Washington rather fell into public speaking, feeling that it was more important “to do things than merely to talk about doing them.” He first went north with his friend and mentor, General Armstrong, a white educator dedicated to the education of blacks and a founder of the Hampton Institute, and spoke at a series of public meetings. In 1895, Washington was asked to speak at the Atlanta Exposition, an important exposition to showcase products and new technologies. His speech was received with accolades from both whites and blacks alike, and afterwards, Washington became a highly sought after speaker about the benefits raising black ingenuity, hard work and resourcefulness to the level of white America. He promoted the improvement of race relations where blacks and whites both stood on level ground. There is a fascinating section of the book where Washington expounds on his manner of public speaking and it includes some gems of advice:
” ……. It seems to me that there is rarely such a combination of mental and physical delight in any effort as that which comes to a public speaker when he feels that he has a great audience completely within his control. There is a thread of sympathy and oneness that connects a public speaker with his audience, that is just as strong as though it was something tangible and visible …… I never tell an anecdote simply for the sake to telling one …… I believe that one always does himself and his audience an injustice when he speaks merely for the sake of speaking. I do not believe that one should speak unless, deep down in his heart, he feels convinced that he has a message to deliver …..”
At the close of the book, Washington first gives a schedule for his Tuskegee school which is rather interesting from the view of posterity:
5 am. Rising bell
5:50 Warning breakfast bell
6 am. Breakfast bell
6:20 Breakfast over
6:20 – 6:50 Rooms are cleaned
6:50 Work bell
7:30 Morning study hour
8:20 Morning and school bell
8:25 Inspection of young men’s toilets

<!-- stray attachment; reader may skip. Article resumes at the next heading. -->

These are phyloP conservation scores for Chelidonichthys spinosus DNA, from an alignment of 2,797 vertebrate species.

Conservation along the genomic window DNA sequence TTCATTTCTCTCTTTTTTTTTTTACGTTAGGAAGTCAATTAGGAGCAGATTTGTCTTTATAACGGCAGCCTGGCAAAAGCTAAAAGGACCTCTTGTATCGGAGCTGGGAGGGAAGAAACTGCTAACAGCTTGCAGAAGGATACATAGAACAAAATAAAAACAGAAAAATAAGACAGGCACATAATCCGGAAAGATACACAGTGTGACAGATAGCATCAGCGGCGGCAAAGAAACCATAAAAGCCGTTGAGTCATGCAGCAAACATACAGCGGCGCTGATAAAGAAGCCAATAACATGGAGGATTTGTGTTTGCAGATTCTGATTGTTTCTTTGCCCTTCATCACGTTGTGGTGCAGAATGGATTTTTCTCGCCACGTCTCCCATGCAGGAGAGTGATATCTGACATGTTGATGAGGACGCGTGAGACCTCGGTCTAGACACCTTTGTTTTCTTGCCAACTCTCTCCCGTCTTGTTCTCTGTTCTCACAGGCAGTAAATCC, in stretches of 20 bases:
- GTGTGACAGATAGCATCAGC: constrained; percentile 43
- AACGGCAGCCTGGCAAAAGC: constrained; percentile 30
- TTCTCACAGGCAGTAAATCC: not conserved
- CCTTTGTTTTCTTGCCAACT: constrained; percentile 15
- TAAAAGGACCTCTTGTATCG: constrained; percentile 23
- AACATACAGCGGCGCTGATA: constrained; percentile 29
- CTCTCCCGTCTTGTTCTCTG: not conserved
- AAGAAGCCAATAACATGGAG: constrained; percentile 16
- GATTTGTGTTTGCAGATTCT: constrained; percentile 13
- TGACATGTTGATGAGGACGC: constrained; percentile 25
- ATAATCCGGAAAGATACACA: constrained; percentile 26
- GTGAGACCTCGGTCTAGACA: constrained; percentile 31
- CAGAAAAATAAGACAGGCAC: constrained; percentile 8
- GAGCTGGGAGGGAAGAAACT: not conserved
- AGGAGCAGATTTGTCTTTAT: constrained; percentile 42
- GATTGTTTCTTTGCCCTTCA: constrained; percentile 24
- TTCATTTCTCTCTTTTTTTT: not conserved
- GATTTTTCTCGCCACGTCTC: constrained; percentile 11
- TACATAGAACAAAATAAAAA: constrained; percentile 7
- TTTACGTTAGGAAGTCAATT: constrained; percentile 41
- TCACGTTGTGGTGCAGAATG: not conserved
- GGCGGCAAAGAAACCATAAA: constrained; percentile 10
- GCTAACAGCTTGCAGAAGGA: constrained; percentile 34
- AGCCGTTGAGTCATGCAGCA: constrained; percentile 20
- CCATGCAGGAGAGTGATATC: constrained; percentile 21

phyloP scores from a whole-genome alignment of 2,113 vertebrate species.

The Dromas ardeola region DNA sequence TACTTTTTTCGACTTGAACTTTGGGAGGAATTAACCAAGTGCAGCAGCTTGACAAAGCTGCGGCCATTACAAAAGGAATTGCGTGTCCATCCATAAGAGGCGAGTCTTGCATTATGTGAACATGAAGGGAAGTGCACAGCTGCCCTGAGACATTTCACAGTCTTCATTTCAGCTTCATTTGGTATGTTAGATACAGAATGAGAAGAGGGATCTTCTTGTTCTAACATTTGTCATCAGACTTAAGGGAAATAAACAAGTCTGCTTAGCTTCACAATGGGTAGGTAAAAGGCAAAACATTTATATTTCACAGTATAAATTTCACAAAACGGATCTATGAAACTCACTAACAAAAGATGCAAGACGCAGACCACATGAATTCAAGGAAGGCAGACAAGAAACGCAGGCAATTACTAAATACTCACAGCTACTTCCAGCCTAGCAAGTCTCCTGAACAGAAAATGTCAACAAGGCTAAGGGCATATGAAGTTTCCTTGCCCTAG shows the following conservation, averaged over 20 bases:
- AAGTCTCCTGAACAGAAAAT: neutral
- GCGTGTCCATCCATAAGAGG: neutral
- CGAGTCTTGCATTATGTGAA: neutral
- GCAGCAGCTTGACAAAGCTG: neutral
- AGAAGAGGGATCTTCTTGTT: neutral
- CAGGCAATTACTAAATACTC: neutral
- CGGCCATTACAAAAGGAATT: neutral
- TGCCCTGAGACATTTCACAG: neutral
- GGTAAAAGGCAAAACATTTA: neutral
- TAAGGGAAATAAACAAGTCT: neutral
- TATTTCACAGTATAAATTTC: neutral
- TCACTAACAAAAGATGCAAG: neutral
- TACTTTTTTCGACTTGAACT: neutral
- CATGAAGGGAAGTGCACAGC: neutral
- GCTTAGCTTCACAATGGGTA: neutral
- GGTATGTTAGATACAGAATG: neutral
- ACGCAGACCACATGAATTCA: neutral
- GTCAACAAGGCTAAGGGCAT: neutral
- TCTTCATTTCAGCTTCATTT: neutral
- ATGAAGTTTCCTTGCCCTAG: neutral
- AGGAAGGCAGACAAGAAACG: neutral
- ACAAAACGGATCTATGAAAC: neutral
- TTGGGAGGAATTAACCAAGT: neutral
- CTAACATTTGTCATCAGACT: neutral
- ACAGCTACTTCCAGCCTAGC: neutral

8:40 Devotional exercises in chapel
8:55 Five minutes in the daily news
9 am. Class work begins
12 pm. Class work closes
1 pm. Work bell
1:30 Class work begins
3:30 Class work ends
5:30 Bell to “knock off” work
6 pm. Supper
7:10 Evening prayers
7:30 Evening study hours
8:45 Evening study hour closes
9:20 Warning retiring bell
9:30 Retiring bell
And his teaching philosophy, while appearing relatively simple, is designed to have far-reaching results. Washington strove to empower his students, not only academically, but to give them skills to serve them well in life.
“In our industrial teaching we keep three things in mind: first, that the student shall be so educated that he shall be enabled to meet conditions as they exist now, in the part of the South where he lives —– in a word, to be able to do the thing which the world wants done; second, that every student who graduates from the school shall have enough skill, coupled with intelligence and moral character, to enable him to make a living for himself and others; third, to send every graduate out feeling and knowing that labour is dignified and beautiful —- to make each one love labour instead of trying to escape it.”
During this time, the Tuskegee school had so many applicants that they were forced to turn away half and could only supply one half of the graduates that were requested. A huge accomplishment from twenty years ago when Washington started the school from sweat, common sense, an empathy for all people, and a firm belief in industry.
A final quote by Washington which I think encompasses much of his philosophy:
“Before the end of the year, I think I began to learn that those who are happiest are those who do the most for others. This lesson I have tried to carry with me ever since.”